“Some people practice simple living by reducing expenditure on goods or services. By reducing expenditure, it is possible to reduce income and the time spent earning money. The time saved may be used to help family or others. For example during the Christmas and holiday season, some people often perform alternative giving. Others may spend the extra free time to improve their quality of life, for example pursuing creative activities such as art and crafts (see starving artist).
Another approach is to focus more fundamentally on the underlying motivation of buying and consuming so many resources for a good quality of life. Though our society often seeks to buy happiness, materialism very frequently fails to satisfy, and may even increase the level of stress in life. It has been said that “the making of money and the accumulation of things should not smother the purity of the soul, the life of the mind, the cohesion of the family, or the good of the society.” There are eco-anarchist groups in the United States and Canada today promoting lifestyles of simplicity. Simple living can entail only consuming the resources needed to sustain life.
The grassroots awareness campaign, National Downshifting Week (UK)(founded 1995) encourages participants to positively embrace living with less. Campaign creator, British writer and broadcaster on downshifting and sustainable living, Tracey Smith says, “The more money you spend, the more time you have to be out there earning it and the less time you have to spend with the ones you love”. National Downshifting Week encourages participants to ‘Slow Down and Green Up’ and contains a list of suggestions for individuals, companies, children and schools to help adopt green or eco-friendly policies and habits, develop corporate social and environmental responsibility in the workplace, and create eco-protocols and lessons that work alongside the national curriculum, respectively.
Reducing possessions can also form part of simple living. The 100 Thing Challenge is a grassroots movement to whittle down possessions to a mere 100 items, with the aim of decluttering and simplifying people’s lives.”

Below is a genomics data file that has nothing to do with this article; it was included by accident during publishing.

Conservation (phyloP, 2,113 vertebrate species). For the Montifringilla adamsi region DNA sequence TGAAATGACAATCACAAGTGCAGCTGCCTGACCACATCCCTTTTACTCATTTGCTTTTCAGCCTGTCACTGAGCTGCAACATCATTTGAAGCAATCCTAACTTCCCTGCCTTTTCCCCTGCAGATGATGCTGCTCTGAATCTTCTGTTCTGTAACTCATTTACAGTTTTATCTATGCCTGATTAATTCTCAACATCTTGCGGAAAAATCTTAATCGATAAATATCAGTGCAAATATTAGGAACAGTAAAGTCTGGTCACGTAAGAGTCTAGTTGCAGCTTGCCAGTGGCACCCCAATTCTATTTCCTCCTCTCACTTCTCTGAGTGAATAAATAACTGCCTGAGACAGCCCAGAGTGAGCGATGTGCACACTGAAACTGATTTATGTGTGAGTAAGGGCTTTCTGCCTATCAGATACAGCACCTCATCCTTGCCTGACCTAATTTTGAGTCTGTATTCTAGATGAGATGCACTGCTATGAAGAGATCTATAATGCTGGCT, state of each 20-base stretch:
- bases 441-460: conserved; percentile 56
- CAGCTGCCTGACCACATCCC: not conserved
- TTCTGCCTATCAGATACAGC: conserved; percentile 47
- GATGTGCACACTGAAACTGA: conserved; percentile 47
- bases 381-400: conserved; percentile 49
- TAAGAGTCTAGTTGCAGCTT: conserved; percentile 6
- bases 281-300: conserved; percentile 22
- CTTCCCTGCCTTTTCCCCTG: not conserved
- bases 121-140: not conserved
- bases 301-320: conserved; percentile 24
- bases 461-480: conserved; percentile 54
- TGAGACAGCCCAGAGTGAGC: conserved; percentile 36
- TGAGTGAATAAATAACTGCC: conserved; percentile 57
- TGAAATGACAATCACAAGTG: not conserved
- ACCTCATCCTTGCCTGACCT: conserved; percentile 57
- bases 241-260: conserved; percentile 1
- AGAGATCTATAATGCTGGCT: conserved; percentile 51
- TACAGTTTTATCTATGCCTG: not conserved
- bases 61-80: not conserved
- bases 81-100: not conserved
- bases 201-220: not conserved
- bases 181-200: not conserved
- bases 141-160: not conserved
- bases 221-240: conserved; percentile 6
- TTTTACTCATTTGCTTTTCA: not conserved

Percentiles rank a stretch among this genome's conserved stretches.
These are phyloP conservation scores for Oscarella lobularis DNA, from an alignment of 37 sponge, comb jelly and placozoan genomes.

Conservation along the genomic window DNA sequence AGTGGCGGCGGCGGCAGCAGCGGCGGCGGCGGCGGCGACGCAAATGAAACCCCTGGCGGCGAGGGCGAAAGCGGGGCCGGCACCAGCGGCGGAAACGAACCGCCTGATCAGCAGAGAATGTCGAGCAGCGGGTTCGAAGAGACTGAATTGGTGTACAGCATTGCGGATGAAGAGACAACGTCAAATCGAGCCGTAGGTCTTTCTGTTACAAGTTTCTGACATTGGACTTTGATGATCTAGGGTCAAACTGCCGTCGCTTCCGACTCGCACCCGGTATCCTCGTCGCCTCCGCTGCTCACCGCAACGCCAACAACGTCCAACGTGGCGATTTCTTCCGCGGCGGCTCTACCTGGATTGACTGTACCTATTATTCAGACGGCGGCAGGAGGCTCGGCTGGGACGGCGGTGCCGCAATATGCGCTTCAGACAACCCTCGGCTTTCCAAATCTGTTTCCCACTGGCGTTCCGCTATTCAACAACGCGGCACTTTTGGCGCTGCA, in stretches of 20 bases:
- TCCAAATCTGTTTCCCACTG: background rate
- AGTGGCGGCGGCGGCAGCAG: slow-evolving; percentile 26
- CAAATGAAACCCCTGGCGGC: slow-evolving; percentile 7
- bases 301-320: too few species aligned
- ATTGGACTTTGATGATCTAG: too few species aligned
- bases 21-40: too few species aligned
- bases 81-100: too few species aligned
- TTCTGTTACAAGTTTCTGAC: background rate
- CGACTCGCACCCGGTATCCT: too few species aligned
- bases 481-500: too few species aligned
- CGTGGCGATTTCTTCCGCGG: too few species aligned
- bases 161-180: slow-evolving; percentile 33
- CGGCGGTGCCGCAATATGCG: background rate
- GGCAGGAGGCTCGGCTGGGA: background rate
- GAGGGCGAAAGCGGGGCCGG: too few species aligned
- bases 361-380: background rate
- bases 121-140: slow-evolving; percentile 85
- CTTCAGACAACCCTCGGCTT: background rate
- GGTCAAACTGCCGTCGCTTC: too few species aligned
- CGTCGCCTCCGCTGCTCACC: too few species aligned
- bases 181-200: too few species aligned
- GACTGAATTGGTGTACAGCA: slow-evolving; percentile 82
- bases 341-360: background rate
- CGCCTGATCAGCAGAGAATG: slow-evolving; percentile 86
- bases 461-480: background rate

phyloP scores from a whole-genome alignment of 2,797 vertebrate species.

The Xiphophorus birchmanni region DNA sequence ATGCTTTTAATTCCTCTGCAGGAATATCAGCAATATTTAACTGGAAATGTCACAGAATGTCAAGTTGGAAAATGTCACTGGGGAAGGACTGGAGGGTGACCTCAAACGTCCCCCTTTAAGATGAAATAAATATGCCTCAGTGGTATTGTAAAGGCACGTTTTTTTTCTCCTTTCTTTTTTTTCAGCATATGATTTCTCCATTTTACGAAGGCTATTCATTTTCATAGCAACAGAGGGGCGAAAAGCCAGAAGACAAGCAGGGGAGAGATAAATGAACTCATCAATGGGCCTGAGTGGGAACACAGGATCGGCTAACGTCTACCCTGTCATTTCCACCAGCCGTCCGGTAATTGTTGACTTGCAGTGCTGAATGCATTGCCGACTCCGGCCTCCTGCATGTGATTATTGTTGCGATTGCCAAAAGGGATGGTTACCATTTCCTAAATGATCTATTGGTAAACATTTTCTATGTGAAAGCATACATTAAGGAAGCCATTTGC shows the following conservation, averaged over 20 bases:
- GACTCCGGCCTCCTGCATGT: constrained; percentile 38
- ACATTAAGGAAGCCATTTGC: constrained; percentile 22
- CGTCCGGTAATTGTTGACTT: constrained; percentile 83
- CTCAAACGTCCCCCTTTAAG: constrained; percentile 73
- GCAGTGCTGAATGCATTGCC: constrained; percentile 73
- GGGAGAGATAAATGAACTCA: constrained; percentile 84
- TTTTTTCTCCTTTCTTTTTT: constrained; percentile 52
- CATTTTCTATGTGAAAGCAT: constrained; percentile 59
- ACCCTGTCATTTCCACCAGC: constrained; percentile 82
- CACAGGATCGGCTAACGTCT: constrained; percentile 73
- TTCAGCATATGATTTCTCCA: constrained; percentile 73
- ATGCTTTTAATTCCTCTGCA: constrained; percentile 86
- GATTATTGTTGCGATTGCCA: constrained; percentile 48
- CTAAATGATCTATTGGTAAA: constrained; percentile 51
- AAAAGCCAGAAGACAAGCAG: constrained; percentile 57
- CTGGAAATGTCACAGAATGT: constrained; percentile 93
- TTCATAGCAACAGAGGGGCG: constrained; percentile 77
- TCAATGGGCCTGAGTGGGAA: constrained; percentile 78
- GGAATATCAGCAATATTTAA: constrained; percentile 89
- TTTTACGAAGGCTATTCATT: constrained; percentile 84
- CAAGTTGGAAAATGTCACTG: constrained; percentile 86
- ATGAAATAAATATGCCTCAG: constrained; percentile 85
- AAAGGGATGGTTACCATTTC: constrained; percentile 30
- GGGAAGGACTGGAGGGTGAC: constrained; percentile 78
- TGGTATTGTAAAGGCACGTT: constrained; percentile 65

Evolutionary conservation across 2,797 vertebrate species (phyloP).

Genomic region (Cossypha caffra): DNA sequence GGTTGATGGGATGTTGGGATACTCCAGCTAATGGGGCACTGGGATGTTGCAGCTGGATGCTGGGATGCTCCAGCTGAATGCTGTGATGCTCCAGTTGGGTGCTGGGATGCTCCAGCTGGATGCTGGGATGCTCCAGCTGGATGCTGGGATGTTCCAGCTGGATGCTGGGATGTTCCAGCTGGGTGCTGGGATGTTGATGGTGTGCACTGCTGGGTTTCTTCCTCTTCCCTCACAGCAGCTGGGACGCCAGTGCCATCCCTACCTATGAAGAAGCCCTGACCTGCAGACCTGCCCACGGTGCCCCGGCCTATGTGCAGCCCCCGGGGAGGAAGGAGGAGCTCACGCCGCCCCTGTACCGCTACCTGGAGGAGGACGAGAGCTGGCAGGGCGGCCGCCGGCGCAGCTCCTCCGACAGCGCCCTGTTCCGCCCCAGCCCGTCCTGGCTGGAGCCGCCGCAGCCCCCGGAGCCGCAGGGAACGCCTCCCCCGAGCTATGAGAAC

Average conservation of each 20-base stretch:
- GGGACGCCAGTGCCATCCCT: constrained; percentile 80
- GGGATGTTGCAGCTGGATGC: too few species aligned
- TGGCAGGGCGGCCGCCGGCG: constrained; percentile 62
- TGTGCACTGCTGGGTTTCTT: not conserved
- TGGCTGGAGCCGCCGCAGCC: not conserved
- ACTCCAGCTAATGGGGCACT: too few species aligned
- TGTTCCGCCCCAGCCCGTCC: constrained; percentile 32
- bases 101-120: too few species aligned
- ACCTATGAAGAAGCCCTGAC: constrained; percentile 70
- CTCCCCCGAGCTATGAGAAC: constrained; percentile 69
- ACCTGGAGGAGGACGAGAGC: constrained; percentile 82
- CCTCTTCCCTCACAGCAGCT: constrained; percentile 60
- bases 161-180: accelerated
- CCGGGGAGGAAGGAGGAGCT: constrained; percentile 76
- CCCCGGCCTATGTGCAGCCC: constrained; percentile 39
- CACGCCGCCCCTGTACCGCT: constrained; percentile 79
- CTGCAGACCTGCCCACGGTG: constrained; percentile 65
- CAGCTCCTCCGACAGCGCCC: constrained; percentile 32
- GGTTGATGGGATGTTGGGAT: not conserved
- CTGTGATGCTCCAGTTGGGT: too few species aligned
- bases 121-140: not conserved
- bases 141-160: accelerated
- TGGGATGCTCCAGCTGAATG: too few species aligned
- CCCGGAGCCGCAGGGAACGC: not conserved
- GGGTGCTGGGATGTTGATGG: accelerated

“Many Green Parties often advocate simple living as a consequence of their “four pillars” or the “Ten Key Values” of the United States Green Party. This includes, in policy terms, their rejection of genetic modification and nuclear power and other technologies they consider to be hazardous. The Greens’ support for simplicity is based on the reduction in natural resource usage and environmental impact. This concept is expressed in Ernest Callenbach’s “green triangle” of ecology, frugality and health.
Many with similar views avoid involvement even with green politics as compromising simplicity, however, and advocate forms of green anarchism that attempt to implement these principles at a smaller scale, e.g. the ecovillage.
The alleged relationship between economic growth and war, when fought for control and exploitation of natural and human resources, is considered a good reason for promoting a simple living lifestyle. Avoiding the perpetuation of the resource curse is a similar objective of many simple living adherents. Opposition to war has led some to a form of tax resistance in which they reduce their tax liability by taking up a simple living lifestyle.”